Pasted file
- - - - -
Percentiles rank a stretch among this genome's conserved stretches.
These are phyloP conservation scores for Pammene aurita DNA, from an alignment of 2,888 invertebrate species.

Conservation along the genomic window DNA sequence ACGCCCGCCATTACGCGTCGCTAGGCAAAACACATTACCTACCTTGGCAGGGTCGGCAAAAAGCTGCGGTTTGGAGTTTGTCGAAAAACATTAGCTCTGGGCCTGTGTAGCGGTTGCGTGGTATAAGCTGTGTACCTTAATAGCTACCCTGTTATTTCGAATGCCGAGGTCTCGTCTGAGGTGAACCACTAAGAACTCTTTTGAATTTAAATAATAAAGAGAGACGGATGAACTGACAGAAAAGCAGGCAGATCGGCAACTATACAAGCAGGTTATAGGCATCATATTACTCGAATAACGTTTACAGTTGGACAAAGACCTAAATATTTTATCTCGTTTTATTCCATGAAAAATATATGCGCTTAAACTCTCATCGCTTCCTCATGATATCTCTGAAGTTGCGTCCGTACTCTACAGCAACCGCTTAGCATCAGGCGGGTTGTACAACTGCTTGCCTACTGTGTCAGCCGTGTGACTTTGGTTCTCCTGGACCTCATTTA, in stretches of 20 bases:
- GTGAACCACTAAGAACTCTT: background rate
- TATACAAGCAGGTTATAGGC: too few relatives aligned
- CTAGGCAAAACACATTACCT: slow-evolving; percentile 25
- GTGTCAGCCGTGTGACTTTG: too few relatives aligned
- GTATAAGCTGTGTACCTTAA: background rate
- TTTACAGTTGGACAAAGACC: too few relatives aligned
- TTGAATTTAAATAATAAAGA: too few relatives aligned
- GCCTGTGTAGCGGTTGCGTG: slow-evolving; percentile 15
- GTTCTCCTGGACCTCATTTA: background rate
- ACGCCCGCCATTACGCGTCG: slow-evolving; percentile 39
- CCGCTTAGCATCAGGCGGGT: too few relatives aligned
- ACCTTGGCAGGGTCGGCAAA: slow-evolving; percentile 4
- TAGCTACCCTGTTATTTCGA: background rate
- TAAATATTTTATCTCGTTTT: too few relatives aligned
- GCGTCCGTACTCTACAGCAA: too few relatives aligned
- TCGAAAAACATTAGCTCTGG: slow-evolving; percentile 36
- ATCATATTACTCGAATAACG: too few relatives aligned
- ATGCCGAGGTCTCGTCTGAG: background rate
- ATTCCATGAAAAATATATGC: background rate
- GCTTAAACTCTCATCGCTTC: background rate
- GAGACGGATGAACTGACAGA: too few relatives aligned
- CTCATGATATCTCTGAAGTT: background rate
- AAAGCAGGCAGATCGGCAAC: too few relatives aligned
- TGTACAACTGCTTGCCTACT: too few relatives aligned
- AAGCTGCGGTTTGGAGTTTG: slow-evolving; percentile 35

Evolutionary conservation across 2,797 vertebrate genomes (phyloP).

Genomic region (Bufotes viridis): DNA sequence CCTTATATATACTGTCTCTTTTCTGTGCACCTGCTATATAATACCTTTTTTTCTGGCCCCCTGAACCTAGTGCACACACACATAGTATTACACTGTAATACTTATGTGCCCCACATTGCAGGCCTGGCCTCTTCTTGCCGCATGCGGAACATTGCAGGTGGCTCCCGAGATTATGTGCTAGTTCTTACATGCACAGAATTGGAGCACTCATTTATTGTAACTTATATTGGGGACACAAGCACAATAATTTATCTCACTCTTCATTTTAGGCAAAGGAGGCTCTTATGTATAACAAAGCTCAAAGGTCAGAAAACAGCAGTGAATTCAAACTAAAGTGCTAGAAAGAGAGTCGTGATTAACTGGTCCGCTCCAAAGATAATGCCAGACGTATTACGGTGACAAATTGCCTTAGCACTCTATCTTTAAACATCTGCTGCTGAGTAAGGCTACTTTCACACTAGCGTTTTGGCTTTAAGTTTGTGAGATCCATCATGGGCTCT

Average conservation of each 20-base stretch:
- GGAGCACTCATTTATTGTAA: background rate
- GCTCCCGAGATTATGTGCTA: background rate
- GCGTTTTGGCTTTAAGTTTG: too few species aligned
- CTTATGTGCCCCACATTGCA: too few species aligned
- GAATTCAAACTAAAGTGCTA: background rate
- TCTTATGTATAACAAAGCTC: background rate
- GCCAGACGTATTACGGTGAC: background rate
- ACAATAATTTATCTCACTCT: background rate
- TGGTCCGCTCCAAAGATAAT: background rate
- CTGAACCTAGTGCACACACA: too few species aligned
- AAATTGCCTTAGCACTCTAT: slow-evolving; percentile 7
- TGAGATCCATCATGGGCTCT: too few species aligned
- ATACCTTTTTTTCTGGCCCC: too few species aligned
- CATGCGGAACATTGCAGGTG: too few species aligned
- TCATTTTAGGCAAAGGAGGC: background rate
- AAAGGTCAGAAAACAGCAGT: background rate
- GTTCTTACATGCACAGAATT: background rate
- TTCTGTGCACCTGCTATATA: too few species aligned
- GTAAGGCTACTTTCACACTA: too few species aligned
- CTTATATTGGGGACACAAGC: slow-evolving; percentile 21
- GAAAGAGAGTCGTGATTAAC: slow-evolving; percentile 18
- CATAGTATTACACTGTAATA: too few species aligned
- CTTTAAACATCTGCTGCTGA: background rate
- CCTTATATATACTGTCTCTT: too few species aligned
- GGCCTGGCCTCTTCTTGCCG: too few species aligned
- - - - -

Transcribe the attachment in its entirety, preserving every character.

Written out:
Percentiles rank a stretch among this genome's conserved stretches.
These are phyloP conservation scores for Pammene aurita DNA, from an alignment of 2,888 invertebrate species.

Conservation along the genomic window DNA sequence ACGCCCGCCATTACGCGTCGCTAGGCAAAACACATTACCTACCTTGGCAGGGTCGGCAAAAAGCTGCGGTTTGGAGTTTGTCGAAAAACATTAGCTCTGGGCCTGTGTAGCGGTTGCGTGGTATAAGCTGTGTACCTTAATAGCTACCCTGTTATTTCGAATGCCGAGGTCTCGTCTGAGGTGAACCACTAAGAACTCTTTTGAATTTAAATAATAAAGAGAGACGGATGAACTGACAGAAAAGCAGGCAGATCGGCAACTATACAAGCAGGTTATAGGCATCATATTACTCGAATAACGTTTACAGTTGGACAAAGACCTAAATATTTTATCTCGTTTTATTCCATGAAAAATATATGCGCTTAAACTCTCATCGCTTCCTCATGATATCTCTGAAGTTGCGTCCGTACTCTACAGCAACCGCTTAGCATCAGGCGGGTTGTACAACTGCTTGCCTACTGTGTCAGCCGTGTGACTTTGGTTCTCCTGGACCTCATTTA, in stretches of 20 bases:
- GTGAACCACTAAGAACTCTT: background rate
- TATACAAGCAGGTTATAGGC: too few relatives aligned
- CTAGGCAAAACACATTACCT: slow-evolving; percentile 25
- GTGTCAGCCGTGTGACTTTG: too few relatives aligned
- GTATAAGCTGTGTACCTTAA: background rate
- TTTACAGTTGGACAAAGACC: too few relatives aligned
- TTGAATTTAAATAATAAAGA: too few relatives aligned
- GCCTGTGTAGCGGTTGCGTG: slow-evolving; percentile 15
- GTTCTCCTGGACCTCATTTA: background rate
- ACGCCCGCCATTACGCGTCG: slow-evolving; percentile 39
- CCGCTTAGCATCAGGCGGGT: too few relatives aligned
- ACCTTGGCAGGGTCGGCAAA: slow-evolving; percentile 4
- TAGCTACCCTGTTATTTCGA: background rate
- TAAATATTTTATCTCGTTTT: too few relatives aligned
- GCGTCCGTACTCTACAGCAA: too few relatives aligned
- TCGAAAAACATTAGCTCTGG: slow-evolving; percentile 36
- ATCATATTACTCGAATAACG: too few relatives aligned
- ATGCCGAGGTCTCGTCTGAG: background rate
- ATTCCATGAAAAATATATGC: background rate
- GCTTAAACTCTCATCGCTTC: background rate
- GAGACGGATGAACTGACAGA: too few relatives aligned
- CTCATGATATCTCTGAAGTT: background rate
- AAAGCAGGCAGATCGGCAAC: too few relatives aligned
- TGTACAACTGCTTGCCTACT: too few relatives aligned
- AAGCTGCGGTTTGGAGTTTG: slow-evolving; percentile 35

Evolutionary conservation across 2,797 vertebrate genomes (phyloP).

Genomic region (Bufotes viridis): DNA sequence CCTTATATATACTGTCTCTTTTCTGTGCACCTGCTATATAATACCTTTTTTTCTGGCCCCCTGAACCTAGTGCACACACACATAGTATTACACTGTAATACTTATGTGCCCCACATTGCAGGCCTGGCCTCTTCTTGCCGCATGCGGAACATTGCAGGTGGCTCCCGAGATTATGTGCTAGTTCTTACATGCACAGAATTGGAGCACTCATTTATTGTAACTTATATTGGGGACACAAGCACAATAATTTATCTCACTCTTCATTTTAGGCAAAGGAGGCTCTTATGTATAACAAAGCTCAAAGGTCAGAAAACAGCAGTGAATTCAAACTAAAGTGCTAGAAAGAGAGTCGTGATTAACTGGTCCGCTCCAAAGATAATGCCAGACGTATTACGGTGACAAATTGCCTTAGCACTCTATCTTTAAACATCTGCTGCTGAGTAAGGCTACTTTCACACTAGCGTTTTGGCTTTAAGTTTGTGAGATCCATCATGGGCTCT

Average conservation of each 20-base stretch:
- GGAGCACTCATTTATTGTAA: background rate
- GCTCCCGAGATTATGTGCTA: background rate
- GCGTTTTGGCTTTAAGTTTG: too few species aligned
- CTTATGTGCCCCACATTGCA: too few species aligned
- GAATTCAAACTAAAGTGCTA: background rate
- TCTTATGTATAACAAAGCTC: background rate
- GCCAGACGTATTACGGTGAC: background rate
- ACAATAATTTATCTCACTCT: background rate
- TGGTCCGCTCCAAAGATAAT: background rate
- CTGAACCTAGTGCACACACA: too few species aligned
- AAATTGCCTTAGCACTCTAT: slow-evolving; percentile 7
- TGAGATCCATCATGGGCTCT: too few species aligned
- ATACCTTTTTTTCTGGCCCC: too few species aligned
- CATGCGGAACATTGCAGGTG: too few species aligned
- TCATTTTAGGCAAAGGAGGC: background rate
- AAAGGTCAGAAAACAGCAGT: background rate
- GTTCTTACATGCACAGAATT: background rate
- TTCTGTGCACCTGCTATATA: too few species aligned
- GTAAGGCTACTTTCACACTA: too few species aligned
- CTTATATTGGGGACACAAGC: slow-evolving; percentile 21
- GAAAGAGAGTCGTGATTAAC: slow-evolving; percentile 18
- CATAGTATTACACTGTAATA: too few species aligned
- CTTTAAACATCTGCTGCTGA: background rate
- CCTTATATATACTGTCTCTT: too few species aligned
- GGCCTGGCCTCTTCTTGCCG: too few species aligned